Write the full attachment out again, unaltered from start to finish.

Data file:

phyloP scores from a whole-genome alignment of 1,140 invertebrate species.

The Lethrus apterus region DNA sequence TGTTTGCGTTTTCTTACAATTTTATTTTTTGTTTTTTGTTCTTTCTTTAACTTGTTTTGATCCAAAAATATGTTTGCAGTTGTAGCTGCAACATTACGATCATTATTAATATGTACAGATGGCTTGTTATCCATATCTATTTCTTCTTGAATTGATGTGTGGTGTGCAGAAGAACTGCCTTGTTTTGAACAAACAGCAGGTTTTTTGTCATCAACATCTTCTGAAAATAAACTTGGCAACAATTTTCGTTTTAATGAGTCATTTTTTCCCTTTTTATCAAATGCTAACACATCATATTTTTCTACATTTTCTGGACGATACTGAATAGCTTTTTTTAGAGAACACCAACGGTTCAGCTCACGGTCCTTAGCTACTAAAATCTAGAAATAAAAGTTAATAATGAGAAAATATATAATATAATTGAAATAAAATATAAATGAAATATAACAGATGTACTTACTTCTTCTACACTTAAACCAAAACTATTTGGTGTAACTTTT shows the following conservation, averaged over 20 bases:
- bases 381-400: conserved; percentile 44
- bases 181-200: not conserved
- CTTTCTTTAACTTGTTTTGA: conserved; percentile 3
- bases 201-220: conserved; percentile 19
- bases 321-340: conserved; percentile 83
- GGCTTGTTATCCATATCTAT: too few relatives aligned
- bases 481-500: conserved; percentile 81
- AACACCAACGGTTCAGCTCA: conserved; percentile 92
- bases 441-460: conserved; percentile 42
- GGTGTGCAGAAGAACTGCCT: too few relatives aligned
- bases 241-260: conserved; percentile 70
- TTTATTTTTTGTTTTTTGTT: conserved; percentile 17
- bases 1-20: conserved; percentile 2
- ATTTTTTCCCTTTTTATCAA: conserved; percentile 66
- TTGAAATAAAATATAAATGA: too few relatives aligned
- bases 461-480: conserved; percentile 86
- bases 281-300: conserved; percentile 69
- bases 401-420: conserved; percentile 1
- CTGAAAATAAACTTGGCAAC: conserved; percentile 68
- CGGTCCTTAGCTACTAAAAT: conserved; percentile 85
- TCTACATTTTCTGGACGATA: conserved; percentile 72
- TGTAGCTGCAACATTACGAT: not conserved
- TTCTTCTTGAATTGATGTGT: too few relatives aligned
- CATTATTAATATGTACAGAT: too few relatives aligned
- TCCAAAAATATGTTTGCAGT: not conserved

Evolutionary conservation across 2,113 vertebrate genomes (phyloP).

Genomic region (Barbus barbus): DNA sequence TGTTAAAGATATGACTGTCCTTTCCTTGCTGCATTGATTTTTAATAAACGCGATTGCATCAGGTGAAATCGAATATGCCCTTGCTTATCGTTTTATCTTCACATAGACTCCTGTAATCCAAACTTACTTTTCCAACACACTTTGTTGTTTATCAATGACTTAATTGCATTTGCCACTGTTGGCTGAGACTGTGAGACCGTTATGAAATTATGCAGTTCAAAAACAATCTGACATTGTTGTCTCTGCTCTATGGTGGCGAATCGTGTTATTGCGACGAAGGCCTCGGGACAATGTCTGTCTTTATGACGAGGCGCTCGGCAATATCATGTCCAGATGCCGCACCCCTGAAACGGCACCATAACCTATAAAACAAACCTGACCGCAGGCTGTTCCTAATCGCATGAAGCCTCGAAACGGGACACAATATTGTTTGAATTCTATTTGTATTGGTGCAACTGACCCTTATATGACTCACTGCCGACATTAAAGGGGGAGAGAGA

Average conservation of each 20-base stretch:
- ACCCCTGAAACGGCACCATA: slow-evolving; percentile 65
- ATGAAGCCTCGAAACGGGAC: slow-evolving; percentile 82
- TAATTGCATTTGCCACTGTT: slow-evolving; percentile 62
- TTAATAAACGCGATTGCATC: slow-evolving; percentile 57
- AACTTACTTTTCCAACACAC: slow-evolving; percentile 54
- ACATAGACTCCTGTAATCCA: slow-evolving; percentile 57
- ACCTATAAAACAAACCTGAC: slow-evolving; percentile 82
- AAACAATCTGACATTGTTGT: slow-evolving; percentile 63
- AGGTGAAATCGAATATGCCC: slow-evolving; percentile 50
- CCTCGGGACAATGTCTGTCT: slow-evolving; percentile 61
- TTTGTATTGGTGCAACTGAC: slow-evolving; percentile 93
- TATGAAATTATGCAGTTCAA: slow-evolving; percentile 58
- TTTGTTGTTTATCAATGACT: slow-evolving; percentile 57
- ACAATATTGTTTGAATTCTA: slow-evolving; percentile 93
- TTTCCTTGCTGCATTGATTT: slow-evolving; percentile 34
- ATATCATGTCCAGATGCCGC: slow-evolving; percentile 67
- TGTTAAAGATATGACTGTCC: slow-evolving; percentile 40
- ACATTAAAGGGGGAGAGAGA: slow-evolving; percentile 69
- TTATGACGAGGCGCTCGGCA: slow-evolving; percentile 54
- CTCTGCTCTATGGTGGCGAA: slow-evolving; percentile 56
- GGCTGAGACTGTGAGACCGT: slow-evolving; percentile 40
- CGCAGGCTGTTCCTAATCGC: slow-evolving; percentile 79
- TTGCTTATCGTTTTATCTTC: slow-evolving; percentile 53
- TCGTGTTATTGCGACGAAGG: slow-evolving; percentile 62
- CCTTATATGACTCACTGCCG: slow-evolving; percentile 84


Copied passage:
phyloP scores from a whole-genome alignment of 1,140 invertebrate species.

The Lethrus apterus region DNA sequence TGTTTGCGTTTTCTTACAATTTTATTTTTTGTTTTTTGTTCTTTCTTTAACTTGTTTTGATCCAAAAATATGTTTGCAGTTGTAGCTGCAACATTACGATCATTATTAATATGTACAGATGGCTTGTTATCCATATCTATTTCTTCTTGAATTGATGTGTGGTGTGCAGAAGAACTGCCTTGTTTTGAACAAACAGCAGGTTTTTTGTCATCAACATCTTCTGAAAATAAACTTGGCAACAATTTTCGTTTTAATGAGTCATTTTTTCCCTTTTTATCAAATGCTAACACATCATATTTTTCTACATTTTCTGGACGATACTGAATAGCTTTTTTTAGAGAACACCAACGGTTCAGCTCACGGTCCTTAGCTACTAAAATCTAGAAATAAAAGTTAATAATGAGAAAATATATAATATAATTGAAATAAAATATAAATGAAATATAACAGATGTACTTACTTCTTCTACACTTAAACCAAAACTATTTGGTGTAACTTTT shows the following conservation, averaged over 20 bases:
- bases 381-400: conserved; percentile 44
- bases 181-200: not conserved
- CTTTCTTTAACTTGTTTTGA: conserved; percentile 3
- bases 201-220: conserved; percentile 19
- bases 321-340: conserved; percentile 83
- GGCTTGTTATCCATATCTAT: too few relatives aligned
- bases 481-500: conserved; percentile 81
- AACACCAACGGTTCAGCTCA: conserved; percentile 92
- bases 441-460: conserved; percentile 42
- GGTGTGCAGAAGAACTGCCT: too few relatives aligned
- bases 241-260: conserved; percentile 70
- TTTATTTTTTGTTTTTTGTT: conserved; percentile 17
- bases 1-20: conserved; percentile 2
- ATTTTTTCCCTTTTTATCAA: conserved; percentile 66
- TTGAAATAAAATATAAATGA: too few relatives aligned
- bases 461-480: conserved; percentile 86
- bases 281-300: conserved; percentile 69
- bases 401-420: conserved; percentile 1
- CTGAAAATAAACTTGGCAAC: conserved; percentile 68
- CGGTCCTTAGCTACTAAAAT: conserved; percentile 85
- TCTACATTTTCTGGACGATA: conserved; percentile 72
- TGTAGCTGCAACATTACGAT: not conserved
- TTCTTCTTGAATTGATGTGT: too few relatives aligned
- CATTATTAATATGTACAGAT: too few relatives aligned
- TCCAAAAATATGTTTGCAGT: not conserved

Evolutionary conservation across 2,113 vertebrate genomes (phyloP).

Genomic region (Barbus barbus): DNA sequence TGTTAAAGATATGACTGTCCTTTCCTTGCTGCATTGATTTTTAATAAACGCGATTGCATCAGGTGAAATCGAATATGCCCTTGCTTATCGTTTTATCTTCACATAGACTCCTGTAATCCAAACTTACTTTTCCAACACACTTTGTTGTTTATCAATGACTTAATTGCATTTGCCACTGTTGGCTGAGACTGTGAGACCGTTATGAAATTATGCAGTTCAAAAACAATCTGACATTGTTGTCTCTGCTCTATGGTGGCGAATCGTGTTATTGCGACGAAGGCCTCGGGACAATGTCTGTCTTTATGACGAGGCGCTCGGCAATATCATGTCCAGATGCCGCACCCCTGAAACGGCACCATAACCTATAAAACAAACCTGACCGCAGGCTGTTCCTAATCGCATGAAGCCTCGAAACGGGACACAATATTGTTTGAATTCTATTTGTATTGGTGCAACTGACCCTTATATGACTCACTGCCGACATTAAAGGGGGAGAGAGA

Average conservation of each 20-base stretch:
- ACCCCTGAAACGGCACCATA: slow-evolving; percentile 65
- ATGAAGCCTCGAAACGGGAC: slow-evolving; percentile 82
- TAATTGCATTTGCCACTGTT: slow-evolving; percentile 62
- TTAATAAACGCGATTGCATC: slow-evolving; percentile 57
- AACTTACTTTTCCAACACAC: slow-evolving; percentile 54
- ACATAGACTCCTGTAATCCA: slow-evolving; percentile 57
- ACCTATAAAACAAACCTGAC: slow-evolving; percentile 82
- AAACAATCTGACATTGTTGT: slow-evolving; percentile 63
- AGGTGAAATCGAATATGCCC: slow-evolving; percentile 50
- CCTCGGGACAATGTCTGTCT: slow-evolving; percentile 61
- TTTGTATTGGTGCAACTGAC: slow-evolving; percentile 93
- TATGAAATTATGCAGTTCAA: slow-evolving; percentile 58
- TTTGTTGTTTATCAATGACT: slow-evolving; percentile 57
- ACAATATTGTTTGAATTCTA: slow-evolving; percentile 93
- TTTCCTTGCTGCATTGATTT: slow-evolving; percentile 34
- ATATCATGTCCAGATGCCGC: slow-evolving; percentile 67
- TGTTAAAGATATGACTGTCC: slow-evolving; percentile 40
- ACATTAAAGGGGGAGAGAGA: slow-evolving; percentile 69
- TTATGACGAGGCGCTCGGCA: slow-evolving; percentile 54
- CTCTGCTCTATGGTGGCGAA: slow-evolving; percentile 56
- GGCTGAGACTGTGAGACCGT: slow-evolving; percentile 40
- CGCAGGCTGTTCCTAATCGC: slow-evolving; percentile 79
- TTGCTTATCGTTTTATCTTC: slow-evolving; percentile 53
- TCGTGTTATTGCGACGAAGG: slow-evolving; percentile 62
- CCTTATATGACTCACTGCCG: slow-evolving; percentile 84